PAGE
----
U.S. Supreme Court Doyle v. Atwell, 261 U.S. 590 (1923)
Doyle v. Atwell
Submitted March 12, 1923
Decided April 9, 1923
261 U.S. 590
ERROR TO THE SUPREME COURT
OF THE STATE OF NEW YORK
This Court is without jurisdiction to review a judgment of a state court based not only upon a ground involving a federal question, but also upon an independent ground of state procedure involving no federal question and broad enough to sustain the judgment. P. 261 U. S. 592 .
Writ of error to review 197 App.Div. 225; 232 N.Y. 96, dismissed.
Error to a judgment of the Supreme Court of New York, entered on mandate from the Court of Appeals, dismissing petitions for habeas corpus.
MR. JUSTICE SANFORD delivered the opinion of the Court.
The record presents a preliminary question as to our jurisdiction under the writ of error.
The relators were arrested by the police of the City of Mt. Vernon, New York, while holding a street meeting, on the charge of violating an ordinance which prohibited, under
penalty of fine, the gathering or assembling of persons or the holding of public meetings upon the public streets of the city without special permit of the mayor. Before trial, the relators obtained writs of habeas corpus from the Supreme Court of the state at Special Term, which, being heard together, resulted in an order sustaining the writs and discharging the relators. The Appellate Division of the Supreme Court, on appeal, reversed this order and dismissed the writs [197 App.Div. 225], and the Court of Appeals of the state, on a further appeal, affirmed the order of the Appellate Division [232 N.Y. 96], and remitted the record and proceedings to the Supreme Court to be proceeded upon according to law. Thereafter, this writ of error was granted by the Chief Judge of the Court of Appeals to review the judgment of that court.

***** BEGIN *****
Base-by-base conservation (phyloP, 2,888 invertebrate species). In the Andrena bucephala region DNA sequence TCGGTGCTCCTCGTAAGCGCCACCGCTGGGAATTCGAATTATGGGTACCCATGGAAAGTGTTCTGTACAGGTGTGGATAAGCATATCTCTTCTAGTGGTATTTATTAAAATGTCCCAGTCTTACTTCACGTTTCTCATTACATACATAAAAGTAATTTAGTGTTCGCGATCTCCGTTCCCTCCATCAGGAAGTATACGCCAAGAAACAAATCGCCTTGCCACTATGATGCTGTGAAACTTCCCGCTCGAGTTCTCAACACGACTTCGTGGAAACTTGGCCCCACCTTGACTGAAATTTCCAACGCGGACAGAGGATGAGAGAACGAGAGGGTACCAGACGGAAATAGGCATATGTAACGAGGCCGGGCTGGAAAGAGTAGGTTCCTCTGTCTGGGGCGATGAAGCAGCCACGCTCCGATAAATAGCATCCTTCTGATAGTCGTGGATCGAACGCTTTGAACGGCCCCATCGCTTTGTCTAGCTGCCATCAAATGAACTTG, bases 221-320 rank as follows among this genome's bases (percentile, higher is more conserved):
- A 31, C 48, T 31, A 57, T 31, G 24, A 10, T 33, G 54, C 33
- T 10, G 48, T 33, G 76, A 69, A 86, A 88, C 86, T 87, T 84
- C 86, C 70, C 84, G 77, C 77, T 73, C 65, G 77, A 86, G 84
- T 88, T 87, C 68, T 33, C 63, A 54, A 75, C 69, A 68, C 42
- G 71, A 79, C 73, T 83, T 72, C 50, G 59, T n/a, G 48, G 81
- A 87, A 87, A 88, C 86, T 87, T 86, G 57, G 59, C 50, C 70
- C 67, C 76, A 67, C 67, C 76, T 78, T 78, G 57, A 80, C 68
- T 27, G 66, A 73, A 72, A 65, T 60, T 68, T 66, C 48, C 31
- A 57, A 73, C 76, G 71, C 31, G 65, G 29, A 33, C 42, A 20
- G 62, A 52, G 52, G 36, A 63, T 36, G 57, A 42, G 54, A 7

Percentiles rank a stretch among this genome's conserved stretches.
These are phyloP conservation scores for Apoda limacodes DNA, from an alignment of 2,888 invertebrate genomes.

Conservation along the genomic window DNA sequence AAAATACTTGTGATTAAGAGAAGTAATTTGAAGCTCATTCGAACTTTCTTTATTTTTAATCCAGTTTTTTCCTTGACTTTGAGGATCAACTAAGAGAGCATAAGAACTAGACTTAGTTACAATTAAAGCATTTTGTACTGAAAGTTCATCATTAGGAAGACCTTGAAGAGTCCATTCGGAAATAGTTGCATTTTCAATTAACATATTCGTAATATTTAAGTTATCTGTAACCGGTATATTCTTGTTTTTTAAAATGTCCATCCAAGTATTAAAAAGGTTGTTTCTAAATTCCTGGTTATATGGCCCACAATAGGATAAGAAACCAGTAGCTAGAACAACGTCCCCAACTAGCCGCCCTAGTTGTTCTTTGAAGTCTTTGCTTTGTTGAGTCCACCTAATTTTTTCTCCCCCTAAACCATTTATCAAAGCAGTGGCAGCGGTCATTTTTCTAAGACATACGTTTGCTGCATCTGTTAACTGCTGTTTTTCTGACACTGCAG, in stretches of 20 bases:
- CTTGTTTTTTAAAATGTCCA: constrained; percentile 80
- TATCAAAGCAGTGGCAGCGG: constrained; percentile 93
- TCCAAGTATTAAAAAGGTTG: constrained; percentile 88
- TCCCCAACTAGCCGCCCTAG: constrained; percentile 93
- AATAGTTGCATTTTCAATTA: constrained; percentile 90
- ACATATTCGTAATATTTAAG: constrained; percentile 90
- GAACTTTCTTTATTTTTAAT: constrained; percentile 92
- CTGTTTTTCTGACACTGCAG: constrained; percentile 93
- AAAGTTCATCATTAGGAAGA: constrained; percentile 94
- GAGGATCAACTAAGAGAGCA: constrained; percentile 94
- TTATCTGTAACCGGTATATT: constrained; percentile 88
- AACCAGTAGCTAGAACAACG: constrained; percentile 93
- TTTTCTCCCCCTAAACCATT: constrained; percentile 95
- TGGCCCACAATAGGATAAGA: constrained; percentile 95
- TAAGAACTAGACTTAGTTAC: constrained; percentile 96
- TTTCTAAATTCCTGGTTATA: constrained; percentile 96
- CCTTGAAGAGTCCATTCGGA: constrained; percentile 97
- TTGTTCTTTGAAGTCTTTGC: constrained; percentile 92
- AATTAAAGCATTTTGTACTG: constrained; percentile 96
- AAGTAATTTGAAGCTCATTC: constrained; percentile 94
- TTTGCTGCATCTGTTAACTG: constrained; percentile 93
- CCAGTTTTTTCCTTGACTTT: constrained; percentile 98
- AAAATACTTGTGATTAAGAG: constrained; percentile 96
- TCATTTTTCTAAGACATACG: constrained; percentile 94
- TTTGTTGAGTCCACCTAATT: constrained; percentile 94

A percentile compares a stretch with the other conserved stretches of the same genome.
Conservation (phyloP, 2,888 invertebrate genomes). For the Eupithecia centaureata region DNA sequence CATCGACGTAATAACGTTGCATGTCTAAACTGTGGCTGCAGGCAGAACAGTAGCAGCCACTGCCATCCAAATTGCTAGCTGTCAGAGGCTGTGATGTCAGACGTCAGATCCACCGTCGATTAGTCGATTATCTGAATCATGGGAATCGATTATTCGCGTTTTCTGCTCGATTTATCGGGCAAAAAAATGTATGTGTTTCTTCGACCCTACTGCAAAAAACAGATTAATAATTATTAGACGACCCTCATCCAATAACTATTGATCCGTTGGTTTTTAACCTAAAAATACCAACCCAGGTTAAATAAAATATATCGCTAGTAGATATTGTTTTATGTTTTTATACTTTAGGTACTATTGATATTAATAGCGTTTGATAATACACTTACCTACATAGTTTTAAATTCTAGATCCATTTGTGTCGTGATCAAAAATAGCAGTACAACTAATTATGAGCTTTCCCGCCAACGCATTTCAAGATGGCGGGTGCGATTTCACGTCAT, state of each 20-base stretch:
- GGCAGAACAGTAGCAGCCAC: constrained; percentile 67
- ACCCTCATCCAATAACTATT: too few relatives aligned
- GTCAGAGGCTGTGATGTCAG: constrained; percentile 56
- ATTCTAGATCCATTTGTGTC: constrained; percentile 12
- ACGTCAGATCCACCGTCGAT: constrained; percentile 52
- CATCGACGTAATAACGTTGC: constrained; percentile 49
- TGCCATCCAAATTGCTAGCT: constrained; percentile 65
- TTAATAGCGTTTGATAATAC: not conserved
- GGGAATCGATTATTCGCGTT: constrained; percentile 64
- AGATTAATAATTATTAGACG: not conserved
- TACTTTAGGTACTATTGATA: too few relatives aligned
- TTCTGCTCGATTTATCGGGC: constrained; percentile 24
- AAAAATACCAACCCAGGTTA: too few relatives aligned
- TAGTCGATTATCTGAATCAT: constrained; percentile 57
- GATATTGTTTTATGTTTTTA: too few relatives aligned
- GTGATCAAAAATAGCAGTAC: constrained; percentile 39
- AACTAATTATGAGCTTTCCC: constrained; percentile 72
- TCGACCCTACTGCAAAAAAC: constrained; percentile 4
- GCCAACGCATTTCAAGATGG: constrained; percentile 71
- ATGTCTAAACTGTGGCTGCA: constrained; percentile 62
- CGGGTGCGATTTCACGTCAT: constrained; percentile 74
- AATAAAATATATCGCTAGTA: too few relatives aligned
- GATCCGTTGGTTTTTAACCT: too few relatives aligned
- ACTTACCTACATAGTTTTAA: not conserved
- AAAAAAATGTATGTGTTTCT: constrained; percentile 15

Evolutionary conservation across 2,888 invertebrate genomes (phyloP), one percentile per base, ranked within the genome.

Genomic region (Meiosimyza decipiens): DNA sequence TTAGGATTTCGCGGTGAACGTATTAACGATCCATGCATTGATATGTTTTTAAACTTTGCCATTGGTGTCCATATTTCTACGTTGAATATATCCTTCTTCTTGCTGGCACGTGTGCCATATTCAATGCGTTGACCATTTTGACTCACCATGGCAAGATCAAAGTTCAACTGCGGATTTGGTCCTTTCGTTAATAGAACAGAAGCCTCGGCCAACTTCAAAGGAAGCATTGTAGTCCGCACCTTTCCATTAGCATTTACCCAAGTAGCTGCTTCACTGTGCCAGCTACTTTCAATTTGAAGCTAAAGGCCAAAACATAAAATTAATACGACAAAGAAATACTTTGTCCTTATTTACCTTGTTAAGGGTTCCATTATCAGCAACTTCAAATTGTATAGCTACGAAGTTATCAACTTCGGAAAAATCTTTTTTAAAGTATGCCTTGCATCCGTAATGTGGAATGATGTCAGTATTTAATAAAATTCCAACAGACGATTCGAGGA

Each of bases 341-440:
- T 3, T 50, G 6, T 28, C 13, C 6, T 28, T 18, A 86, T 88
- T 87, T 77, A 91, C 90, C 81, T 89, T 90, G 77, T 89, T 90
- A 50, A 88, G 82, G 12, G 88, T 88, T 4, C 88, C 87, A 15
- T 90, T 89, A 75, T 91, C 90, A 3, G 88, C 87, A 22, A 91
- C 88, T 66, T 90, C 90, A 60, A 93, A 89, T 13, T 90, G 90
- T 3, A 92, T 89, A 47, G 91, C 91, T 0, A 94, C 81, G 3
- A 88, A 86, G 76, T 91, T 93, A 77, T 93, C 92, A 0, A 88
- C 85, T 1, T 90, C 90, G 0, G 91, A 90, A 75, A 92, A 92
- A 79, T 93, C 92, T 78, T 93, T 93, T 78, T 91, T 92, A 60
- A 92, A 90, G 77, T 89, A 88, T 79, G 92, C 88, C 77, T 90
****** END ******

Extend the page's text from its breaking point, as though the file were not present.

It is urged, in substance, that the Court of Appeals denied the contention of the relators that the ordinance, both by its provisions and through the alleged discriminatory manner in which it was enforced, deprived them of their rights of freedom of speech and assembly in violation of the Fourteenth Amendment. The Court of Appeals, however, held not only that the ordinance was a valid and constitutional exercise of the police power, but also that the writ of habeas corpus was not, under the state practice, the proper method of contesting its validity. In the opinion of that court, after passing upon the constitutional question, it was said:
"A writ of habeas corpus cannot take the place of [or] perform the functions of an appeal from a judgment of conviction. The court before which a person is brought under such writ simply inquires whether the court rendering the judgment had jurisdiction to do so. If that fact appears, and the mandate under which the defendant is held be regular upon its face, the writ must be dismissed. People ex rel. Hubert v Kaiser, 206 N.Y. 46. The magistrate before
whom the relators were taken had jurisdiction to try them for a violation of the ordinance in question, and they are now legally in custody. The Appellate Division therefore properly held that the order of the Special Term was erroneous, reversed the same, dismissed the writs, and remanded the relators."
It is settled law that, where the record discloses that the judgment of a state court was based not alone upon a ground involving a federal question, but also upon another and independent ground broad enough to maintain the judgment, this Court will not take jurisdiction to review such judgment, and will dismiss a writ of error brought for that purpose. Eustis v. Bolles, 150 U. S. 361 , 150 U. S. 366 ; Dibble v. Land Co., 163 U. S. 63 , 163 U. S. 69 ; Allen v. Arguimbau, 198 U. S. 149 , 198 U. S. 155 ; Adams v. Russell, 229 U. S. 353 , 229 U. S. 358 ; Cuyahoga Power Co. v. Realty Co., 244 U. S. 300 , 244 U. S. 304 .
Hence, as the decision of the Court of Appeals as to the effect of the writs of habeas corpus was broad enough to maintain the judgment, independently of its decision as to the constitutional question, the writ of error is